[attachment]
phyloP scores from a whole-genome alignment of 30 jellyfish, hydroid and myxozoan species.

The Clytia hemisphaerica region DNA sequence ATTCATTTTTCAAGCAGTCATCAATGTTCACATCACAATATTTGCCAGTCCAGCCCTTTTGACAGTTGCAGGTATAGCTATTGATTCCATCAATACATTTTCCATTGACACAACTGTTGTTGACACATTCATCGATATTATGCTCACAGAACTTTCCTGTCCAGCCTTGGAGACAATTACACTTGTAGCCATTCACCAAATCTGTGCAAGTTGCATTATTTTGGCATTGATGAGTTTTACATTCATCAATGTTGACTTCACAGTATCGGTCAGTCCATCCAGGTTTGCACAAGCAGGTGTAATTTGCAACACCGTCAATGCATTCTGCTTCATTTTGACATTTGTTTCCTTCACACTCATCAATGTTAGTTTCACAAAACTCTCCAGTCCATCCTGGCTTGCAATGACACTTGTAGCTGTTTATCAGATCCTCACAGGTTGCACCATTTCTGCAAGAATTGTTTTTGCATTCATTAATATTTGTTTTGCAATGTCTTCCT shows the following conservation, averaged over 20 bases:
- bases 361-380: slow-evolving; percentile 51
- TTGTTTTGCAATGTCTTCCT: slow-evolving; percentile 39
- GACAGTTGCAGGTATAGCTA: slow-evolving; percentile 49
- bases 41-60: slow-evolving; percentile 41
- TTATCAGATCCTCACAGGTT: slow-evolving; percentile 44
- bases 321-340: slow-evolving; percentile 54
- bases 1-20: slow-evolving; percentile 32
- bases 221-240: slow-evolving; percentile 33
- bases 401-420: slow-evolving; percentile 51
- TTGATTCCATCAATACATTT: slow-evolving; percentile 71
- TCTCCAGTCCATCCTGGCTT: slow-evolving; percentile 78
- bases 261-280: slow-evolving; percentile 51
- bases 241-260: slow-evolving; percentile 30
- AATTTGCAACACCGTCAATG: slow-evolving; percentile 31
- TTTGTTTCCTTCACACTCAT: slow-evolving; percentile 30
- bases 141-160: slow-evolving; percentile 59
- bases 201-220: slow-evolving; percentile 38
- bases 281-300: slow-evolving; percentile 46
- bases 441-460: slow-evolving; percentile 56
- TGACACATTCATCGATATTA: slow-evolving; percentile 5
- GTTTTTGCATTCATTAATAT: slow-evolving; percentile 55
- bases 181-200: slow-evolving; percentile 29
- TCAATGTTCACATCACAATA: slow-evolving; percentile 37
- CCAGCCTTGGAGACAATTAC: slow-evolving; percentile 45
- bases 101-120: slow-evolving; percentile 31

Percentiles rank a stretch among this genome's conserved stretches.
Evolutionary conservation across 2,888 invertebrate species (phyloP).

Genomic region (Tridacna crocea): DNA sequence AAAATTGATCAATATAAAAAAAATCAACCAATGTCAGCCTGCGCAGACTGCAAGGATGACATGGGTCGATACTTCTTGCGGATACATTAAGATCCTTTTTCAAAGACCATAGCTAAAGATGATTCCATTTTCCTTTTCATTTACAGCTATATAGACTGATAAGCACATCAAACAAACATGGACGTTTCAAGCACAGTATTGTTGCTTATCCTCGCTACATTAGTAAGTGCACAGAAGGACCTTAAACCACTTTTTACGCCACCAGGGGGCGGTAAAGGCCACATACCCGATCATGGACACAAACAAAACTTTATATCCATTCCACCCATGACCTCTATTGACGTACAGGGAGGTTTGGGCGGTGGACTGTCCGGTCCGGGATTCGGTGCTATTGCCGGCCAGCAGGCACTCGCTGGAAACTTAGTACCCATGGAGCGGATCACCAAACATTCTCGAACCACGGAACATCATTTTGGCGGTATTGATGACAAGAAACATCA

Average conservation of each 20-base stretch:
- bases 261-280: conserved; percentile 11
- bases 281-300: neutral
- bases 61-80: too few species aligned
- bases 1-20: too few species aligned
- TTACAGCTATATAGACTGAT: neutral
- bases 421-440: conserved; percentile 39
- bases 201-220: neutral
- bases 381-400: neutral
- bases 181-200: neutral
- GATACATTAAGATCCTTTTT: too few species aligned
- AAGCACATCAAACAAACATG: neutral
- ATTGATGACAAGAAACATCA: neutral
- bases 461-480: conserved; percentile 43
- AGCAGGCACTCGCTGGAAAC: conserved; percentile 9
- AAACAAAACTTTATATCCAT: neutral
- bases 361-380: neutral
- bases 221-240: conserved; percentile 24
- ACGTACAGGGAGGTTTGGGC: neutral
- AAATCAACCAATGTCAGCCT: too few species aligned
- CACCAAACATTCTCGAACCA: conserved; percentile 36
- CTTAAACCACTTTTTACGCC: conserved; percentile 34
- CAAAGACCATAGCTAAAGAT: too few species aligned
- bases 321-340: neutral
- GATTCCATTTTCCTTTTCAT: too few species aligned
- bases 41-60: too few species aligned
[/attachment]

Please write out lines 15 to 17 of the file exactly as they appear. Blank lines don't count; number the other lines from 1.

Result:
- bases 241-260: slow-evolving; percentile 30
- AATTTGCAACACCGTCAATG: slow-evolving; percentile 31
- TTTGTTTCCTTCACACTCAT: slow-evolving; percentile 30